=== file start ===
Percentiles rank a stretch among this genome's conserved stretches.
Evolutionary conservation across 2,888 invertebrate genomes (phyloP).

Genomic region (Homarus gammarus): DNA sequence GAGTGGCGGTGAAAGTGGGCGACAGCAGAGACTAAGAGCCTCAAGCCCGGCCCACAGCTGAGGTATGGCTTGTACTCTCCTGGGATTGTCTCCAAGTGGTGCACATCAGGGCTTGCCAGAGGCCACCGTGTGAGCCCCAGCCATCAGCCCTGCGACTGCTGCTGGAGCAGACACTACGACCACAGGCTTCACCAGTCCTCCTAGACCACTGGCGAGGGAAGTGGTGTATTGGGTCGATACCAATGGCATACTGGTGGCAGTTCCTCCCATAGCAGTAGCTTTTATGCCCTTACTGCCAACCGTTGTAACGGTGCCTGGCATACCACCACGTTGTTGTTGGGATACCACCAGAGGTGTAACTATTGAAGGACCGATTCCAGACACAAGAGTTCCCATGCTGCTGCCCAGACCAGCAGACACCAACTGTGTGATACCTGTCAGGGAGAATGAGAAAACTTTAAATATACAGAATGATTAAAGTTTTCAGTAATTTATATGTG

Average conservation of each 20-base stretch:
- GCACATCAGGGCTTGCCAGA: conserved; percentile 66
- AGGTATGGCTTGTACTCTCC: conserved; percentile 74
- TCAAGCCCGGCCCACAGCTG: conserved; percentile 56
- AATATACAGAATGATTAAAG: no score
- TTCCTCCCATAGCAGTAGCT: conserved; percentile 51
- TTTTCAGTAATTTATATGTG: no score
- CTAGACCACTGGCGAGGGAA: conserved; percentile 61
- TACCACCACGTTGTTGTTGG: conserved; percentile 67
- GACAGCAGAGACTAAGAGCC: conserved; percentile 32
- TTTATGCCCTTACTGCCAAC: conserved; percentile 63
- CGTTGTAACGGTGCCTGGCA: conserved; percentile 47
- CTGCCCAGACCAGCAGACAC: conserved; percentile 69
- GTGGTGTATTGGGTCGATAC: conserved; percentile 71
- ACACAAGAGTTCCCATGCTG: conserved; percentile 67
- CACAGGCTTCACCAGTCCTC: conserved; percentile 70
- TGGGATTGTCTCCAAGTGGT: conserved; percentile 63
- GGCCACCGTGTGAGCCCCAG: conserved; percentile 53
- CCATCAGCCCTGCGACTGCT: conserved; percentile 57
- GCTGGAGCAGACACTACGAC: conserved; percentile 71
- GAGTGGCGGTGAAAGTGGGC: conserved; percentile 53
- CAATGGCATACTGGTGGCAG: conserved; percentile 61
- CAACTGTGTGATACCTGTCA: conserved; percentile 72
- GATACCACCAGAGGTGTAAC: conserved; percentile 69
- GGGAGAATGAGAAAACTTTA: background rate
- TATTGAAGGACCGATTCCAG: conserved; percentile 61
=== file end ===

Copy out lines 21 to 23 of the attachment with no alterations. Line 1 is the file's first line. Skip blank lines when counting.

- GGCCACCGTGTGAGCCCCAG: conserved; percentile 53
- CCATCAGCCCTGCGACTGCT: conserved; percentile 57
- GCTGGAGCAGACACTACGAC: conserved; percentile 71